According to the articles and research, USIS attackers exploited this SAP vulnerability externally in order to access the company network. Once inside the network they used it to pivot to other systems. Onapsis also recently released a study on top 3 SAP Cyber Attacks with one focused on “pivoting” , . This is a common approach used by attacker’s to gain access to employee data, customer information or even credit card data “Pivoting” Between SAP Systems. The attack begins with a pivot from a system with lower security such as a development or QA system, to a critical system in order to execute remote function module in the destination system. SAP systems are connected to the Internet and a single weak link is required for the attackers to start pivoting between systems and to then begin moving through the internal network. This appears to be the behavior described for the USIS hackers.
SAP systems have always been a target for hackers as they run the most critical and sensitive processes for the largest companies and government agencies in the world. Examples such as the USIS breach are showing the importance of protecting our SAP Systems and eradicates the false idea of business critical applications being “internal and isolated” as we often hear from SAP administrators. SAP itself has acknowledged the criticality of this topic, while presenting at its own conference, SAP TechEd 2014 as well as presenting cyber-crime related talks at SAP SAPPHIRE 2015, “SAP Runs SAP – How to Hack 95% of all SAP ABAP Systems and How to Protect them”.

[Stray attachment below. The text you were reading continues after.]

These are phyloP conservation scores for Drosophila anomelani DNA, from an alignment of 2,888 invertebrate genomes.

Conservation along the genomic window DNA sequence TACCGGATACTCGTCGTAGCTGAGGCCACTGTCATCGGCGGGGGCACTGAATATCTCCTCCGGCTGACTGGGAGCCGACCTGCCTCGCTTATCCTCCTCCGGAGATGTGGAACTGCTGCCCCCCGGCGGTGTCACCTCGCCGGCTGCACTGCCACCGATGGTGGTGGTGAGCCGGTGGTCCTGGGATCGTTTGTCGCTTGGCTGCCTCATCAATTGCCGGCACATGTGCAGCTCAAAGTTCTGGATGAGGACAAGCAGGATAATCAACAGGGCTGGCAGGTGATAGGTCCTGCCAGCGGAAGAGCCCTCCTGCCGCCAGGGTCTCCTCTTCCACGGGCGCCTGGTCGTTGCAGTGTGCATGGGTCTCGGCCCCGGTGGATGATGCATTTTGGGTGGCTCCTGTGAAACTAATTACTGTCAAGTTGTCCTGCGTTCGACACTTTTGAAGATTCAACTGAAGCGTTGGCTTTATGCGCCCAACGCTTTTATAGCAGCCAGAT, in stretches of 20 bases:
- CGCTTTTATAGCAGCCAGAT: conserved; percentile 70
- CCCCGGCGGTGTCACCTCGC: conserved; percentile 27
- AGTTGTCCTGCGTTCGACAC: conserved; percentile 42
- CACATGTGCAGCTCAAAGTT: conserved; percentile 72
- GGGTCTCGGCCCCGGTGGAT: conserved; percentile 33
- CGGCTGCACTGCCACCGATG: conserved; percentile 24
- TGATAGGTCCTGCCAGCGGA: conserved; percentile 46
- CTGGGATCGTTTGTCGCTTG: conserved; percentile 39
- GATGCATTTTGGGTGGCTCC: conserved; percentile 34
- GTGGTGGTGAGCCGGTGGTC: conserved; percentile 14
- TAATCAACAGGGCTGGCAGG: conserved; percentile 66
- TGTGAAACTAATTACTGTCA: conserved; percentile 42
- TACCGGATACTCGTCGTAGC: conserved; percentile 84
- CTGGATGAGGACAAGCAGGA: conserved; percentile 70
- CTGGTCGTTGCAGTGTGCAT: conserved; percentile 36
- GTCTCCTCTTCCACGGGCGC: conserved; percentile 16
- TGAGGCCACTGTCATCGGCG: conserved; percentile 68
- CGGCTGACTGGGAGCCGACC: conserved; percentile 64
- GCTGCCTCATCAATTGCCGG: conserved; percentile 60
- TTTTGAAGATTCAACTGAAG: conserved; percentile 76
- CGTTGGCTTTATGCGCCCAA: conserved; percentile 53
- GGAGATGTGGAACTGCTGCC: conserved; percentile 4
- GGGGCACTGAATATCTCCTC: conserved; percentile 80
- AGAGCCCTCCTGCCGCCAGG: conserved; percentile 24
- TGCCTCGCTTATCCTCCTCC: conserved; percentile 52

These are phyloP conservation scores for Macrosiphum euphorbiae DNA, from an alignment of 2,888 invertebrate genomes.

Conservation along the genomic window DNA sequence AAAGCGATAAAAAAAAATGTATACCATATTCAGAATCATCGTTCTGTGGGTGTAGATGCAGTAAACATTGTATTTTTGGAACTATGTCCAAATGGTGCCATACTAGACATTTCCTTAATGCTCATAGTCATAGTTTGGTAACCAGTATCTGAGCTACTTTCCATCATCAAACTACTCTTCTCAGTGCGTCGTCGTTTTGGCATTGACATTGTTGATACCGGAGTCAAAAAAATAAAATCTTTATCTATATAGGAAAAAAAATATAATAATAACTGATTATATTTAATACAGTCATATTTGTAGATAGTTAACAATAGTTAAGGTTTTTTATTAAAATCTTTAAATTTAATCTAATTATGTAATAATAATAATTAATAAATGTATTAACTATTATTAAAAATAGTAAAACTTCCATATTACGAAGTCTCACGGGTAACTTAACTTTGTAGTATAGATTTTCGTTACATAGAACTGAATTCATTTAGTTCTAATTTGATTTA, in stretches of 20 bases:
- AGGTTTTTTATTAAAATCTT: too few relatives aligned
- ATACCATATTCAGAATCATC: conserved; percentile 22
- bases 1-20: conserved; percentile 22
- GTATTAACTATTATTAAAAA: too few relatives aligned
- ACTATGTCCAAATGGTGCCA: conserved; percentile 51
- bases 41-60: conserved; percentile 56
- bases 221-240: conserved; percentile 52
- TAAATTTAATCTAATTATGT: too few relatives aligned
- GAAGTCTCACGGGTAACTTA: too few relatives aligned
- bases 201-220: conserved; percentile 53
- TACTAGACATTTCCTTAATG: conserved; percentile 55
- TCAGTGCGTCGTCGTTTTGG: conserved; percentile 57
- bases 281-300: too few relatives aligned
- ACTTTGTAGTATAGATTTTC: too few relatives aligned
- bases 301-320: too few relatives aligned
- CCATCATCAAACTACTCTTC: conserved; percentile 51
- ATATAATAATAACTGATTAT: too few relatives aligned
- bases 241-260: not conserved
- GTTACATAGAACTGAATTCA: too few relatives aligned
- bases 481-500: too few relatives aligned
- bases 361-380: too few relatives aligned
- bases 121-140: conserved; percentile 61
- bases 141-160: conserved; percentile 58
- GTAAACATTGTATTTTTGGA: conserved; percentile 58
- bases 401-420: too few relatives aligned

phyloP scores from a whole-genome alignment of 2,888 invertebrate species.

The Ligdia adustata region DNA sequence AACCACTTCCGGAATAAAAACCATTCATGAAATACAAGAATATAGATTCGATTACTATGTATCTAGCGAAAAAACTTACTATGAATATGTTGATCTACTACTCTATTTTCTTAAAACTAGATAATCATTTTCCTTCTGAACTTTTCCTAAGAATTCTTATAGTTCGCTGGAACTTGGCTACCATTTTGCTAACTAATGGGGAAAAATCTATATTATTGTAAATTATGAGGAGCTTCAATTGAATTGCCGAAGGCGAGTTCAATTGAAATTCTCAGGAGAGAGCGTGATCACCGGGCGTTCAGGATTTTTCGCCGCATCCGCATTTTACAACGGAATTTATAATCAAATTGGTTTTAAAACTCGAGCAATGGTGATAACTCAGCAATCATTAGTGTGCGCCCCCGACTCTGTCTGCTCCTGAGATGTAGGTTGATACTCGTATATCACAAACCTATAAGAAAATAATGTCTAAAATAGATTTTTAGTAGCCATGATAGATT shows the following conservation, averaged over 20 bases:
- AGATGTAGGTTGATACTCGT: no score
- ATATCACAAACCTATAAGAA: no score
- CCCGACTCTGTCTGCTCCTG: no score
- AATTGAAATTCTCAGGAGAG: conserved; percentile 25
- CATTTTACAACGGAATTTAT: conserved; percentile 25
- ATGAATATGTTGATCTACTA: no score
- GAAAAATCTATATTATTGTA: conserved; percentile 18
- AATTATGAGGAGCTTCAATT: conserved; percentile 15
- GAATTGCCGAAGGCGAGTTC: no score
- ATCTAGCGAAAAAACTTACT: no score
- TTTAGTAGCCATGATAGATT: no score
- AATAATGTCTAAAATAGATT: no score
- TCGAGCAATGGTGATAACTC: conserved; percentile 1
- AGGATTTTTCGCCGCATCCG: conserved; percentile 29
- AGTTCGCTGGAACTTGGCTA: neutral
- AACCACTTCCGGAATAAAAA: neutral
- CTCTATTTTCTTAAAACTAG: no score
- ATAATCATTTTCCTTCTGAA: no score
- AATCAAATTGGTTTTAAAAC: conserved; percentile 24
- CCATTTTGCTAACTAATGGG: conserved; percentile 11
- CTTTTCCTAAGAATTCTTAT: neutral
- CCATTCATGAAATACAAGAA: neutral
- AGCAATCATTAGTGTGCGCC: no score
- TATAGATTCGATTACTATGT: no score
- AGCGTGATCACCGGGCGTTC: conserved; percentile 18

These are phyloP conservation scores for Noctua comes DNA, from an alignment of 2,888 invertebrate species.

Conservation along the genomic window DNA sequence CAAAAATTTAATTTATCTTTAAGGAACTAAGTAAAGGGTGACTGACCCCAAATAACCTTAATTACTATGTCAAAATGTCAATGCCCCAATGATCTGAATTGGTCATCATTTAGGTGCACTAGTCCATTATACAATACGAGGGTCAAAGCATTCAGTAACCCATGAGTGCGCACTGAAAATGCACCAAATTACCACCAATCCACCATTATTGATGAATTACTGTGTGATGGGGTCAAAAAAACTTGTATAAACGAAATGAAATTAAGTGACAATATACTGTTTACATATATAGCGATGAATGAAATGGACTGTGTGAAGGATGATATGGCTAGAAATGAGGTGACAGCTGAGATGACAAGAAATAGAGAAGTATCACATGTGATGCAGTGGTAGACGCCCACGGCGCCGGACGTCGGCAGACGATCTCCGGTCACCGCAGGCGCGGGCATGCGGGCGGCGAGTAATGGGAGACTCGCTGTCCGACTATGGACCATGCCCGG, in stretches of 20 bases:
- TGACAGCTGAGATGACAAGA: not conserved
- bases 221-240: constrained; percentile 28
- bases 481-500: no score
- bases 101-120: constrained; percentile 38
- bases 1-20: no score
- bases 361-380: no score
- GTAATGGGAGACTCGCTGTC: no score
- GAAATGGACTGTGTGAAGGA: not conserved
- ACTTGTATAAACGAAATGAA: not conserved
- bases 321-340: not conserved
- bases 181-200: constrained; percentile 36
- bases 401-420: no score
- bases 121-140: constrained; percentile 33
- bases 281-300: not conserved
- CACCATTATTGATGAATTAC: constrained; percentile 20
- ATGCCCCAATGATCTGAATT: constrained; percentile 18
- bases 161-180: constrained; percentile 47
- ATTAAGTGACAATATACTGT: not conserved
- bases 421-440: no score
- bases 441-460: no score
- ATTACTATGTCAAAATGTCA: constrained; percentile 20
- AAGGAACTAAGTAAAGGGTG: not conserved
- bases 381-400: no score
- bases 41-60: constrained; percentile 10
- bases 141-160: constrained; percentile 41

It seems that hackers are knocking on the doors of our business-critical applications. As these kind of attacks are increasing, companies should move towards to the next steps in business critical applications security.
Onapsis Research Labs, experts since 2006 has been tracking other examples in the wild of this common attack vector and will be publishing a report at a later date. In the meantime, attackers are moving faster and companies and governments need to be prepared; automated, continuous monitoring and real-time security measures are the next step to solve and mitigate these ever evolving threats.
To discuss this issue in greater detail, Onapsis will be hosting a webcast on Thursday May 21st at both 9:00 A.M. EST and 2:00 P.M. EST. For more information, or to register please click here.